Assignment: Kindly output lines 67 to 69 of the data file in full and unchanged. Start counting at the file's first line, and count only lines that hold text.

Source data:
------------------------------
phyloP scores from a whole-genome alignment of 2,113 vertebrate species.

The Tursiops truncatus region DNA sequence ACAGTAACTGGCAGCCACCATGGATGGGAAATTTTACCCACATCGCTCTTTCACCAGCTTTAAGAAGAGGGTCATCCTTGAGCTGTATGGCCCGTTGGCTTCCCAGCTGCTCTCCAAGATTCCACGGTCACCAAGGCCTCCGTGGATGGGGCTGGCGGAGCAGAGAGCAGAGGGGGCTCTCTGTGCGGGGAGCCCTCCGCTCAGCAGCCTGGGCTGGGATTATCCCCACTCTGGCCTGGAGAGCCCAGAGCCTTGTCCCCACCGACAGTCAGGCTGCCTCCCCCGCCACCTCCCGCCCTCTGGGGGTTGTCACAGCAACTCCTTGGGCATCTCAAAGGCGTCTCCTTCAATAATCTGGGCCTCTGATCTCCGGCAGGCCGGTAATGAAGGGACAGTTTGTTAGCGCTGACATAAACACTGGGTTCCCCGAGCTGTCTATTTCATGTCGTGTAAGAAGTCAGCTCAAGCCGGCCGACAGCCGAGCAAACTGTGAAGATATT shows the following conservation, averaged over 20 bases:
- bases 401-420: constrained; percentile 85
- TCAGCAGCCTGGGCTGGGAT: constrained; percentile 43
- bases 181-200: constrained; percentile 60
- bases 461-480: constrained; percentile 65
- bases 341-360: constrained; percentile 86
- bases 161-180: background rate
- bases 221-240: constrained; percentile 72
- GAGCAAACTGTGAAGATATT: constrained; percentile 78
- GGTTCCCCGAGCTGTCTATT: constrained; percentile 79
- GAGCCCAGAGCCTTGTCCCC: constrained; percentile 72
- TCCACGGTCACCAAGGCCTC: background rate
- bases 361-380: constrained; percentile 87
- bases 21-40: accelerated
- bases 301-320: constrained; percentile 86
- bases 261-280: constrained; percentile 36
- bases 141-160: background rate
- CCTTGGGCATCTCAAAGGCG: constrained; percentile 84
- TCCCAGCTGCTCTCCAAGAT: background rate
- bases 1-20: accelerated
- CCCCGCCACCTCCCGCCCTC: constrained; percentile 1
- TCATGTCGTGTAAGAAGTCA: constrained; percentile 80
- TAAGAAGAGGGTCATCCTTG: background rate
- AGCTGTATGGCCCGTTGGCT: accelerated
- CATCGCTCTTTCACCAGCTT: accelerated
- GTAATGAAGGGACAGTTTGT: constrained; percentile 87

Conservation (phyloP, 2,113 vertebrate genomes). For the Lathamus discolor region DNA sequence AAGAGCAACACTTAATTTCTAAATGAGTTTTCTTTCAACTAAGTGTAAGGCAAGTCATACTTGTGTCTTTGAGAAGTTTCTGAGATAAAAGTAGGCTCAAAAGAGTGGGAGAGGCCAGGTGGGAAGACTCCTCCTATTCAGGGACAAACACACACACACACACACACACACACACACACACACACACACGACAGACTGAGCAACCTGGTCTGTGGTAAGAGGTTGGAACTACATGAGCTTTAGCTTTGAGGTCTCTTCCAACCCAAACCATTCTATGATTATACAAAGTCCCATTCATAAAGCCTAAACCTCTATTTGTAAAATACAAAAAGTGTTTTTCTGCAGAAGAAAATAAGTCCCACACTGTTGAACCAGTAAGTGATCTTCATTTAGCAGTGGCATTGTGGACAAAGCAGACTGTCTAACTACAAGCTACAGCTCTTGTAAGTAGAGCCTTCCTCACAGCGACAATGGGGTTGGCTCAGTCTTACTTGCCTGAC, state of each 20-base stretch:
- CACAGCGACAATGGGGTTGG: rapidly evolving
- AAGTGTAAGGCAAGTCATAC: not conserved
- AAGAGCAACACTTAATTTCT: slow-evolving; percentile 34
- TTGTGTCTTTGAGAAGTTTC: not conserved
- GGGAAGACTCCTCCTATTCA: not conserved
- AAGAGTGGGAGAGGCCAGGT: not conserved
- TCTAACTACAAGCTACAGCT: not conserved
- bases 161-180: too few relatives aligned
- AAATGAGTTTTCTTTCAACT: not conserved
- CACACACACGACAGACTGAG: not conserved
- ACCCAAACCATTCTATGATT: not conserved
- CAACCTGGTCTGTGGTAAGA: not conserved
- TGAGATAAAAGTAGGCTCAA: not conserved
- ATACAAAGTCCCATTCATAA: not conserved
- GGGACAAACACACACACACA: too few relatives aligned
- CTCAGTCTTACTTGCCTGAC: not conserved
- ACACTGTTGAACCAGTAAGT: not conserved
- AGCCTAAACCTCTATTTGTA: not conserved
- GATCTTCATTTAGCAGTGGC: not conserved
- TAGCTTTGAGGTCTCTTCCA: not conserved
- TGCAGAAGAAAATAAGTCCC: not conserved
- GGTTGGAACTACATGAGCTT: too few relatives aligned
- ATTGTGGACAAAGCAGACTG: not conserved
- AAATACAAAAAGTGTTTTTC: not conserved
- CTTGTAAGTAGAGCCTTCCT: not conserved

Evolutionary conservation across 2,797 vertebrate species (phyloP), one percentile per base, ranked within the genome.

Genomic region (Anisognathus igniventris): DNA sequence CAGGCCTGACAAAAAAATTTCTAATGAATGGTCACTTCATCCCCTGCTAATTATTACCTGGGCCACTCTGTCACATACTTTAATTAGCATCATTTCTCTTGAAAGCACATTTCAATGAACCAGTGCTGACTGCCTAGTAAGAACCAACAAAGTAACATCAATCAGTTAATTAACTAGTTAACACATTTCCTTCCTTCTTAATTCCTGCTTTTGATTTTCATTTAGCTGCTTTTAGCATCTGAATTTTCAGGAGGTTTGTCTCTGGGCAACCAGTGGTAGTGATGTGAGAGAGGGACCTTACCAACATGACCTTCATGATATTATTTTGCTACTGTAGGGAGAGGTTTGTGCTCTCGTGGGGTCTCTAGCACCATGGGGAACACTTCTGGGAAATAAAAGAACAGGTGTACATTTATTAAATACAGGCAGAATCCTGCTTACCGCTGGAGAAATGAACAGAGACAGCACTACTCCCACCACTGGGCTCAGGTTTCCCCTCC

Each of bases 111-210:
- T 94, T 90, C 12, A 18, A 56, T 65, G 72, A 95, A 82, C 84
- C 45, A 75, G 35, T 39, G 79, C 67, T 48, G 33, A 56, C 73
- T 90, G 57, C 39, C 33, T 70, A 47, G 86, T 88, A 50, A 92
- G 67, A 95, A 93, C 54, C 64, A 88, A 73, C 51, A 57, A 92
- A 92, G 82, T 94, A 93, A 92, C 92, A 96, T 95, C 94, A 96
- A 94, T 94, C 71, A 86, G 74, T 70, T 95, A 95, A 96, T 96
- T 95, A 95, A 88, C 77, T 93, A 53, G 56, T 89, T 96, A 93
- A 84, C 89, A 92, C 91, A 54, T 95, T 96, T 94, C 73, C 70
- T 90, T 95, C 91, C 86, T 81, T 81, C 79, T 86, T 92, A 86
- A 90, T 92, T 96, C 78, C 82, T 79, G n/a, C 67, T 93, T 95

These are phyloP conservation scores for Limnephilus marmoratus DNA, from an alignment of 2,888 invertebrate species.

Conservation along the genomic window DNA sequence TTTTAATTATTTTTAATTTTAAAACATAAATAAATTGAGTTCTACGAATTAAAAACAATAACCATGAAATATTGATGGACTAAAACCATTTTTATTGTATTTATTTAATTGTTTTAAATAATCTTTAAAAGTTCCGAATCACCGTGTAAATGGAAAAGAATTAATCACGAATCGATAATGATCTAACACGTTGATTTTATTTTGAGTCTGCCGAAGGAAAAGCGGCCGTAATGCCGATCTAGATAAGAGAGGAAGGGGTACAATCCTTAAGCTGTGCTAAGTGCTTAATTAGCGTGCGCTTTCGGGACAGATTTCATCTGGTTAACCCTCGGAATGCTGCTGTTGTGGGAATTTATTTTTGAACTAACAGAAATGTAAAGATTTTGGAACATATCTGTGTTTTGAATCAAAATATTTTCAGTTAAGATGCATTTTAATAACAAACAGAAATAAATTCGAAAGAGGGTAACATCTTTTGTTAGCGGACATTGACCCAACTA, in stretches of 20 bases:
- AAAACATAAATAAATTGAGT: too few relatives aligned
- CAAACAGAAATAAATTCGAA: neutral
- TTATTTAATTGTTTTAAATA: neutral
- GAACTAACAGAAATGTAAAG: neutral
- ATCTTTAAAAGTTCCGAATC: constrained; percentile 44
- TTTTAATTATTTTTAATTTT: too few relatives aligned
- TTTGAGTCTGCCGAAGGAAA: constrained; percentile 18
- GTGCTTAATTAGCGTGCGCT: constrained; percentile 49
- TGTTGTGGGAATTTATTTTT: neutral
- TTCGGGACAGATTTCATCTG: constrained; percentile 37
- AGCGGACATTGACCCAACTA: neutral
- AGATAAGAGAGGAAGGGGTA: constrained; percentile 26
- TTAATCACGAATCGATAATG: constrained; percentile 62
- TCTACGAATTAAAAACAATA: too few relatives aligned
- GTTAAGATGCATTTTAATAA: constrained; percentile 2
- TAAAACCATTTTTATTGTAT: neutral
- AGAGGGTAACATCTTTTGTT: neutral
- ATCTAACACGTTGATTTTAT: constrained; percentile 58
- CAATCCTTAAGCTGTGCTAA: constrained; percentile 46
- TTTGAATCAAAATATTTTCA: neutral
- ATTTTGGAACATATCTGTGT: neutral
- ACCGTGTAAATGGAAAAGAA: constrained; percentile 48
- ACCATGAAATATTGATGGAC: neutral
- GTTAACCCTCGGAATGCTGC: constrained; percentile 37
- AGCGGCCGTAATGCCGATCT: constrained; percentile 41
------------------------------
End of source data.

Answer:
These are phyloP conservation scores for Limnephilus marmoratus DNA, from an alignment of 2,888 invertebrate species.

Conservation along the genomic window DNA sequence TTTTAATTATTTTTAATTTTAAAACATAAATAAATTGAGTTCTACGAATTAAAAACAATAACCATGAAATATTGATGGACTAAAACCATTTTTATTGTATTTATTTAATTGTTTTAAATAATCTTTAAAAGTTCCGAATCACCGTGTAAATGGAAAAGAATTAATCACGAATCGATAATGATCTAACACGTTGATTTTATTTTGAGTCTGCCGAAGGAAAAGCGGCCGTAATGCCGATCTAGATAAGAGAGGAAGGGGTACAATCCTTAAGCTGTGCTAAGTGCTTAATTAGCGTGCGCTTTCGGGACAGATTTCATCTGGTTAACCCTCGGAATGCTGCTGTTGTGGGAATTTATTTTTGAACTAACAGAAATGTAAAGATTTTGGAACATATCTGTGTTTTGAATCAAAATATTTTCAGTTAAGATGCATTTTAATAACAAACAGAAATAAATTCGAAAGAGGGTAACATCTTTTGTTAGCGGACATTGACCCAACTA, in stretches of 20 bases:
- AAAACATAAATAAATTGAGT: too few relatives aligned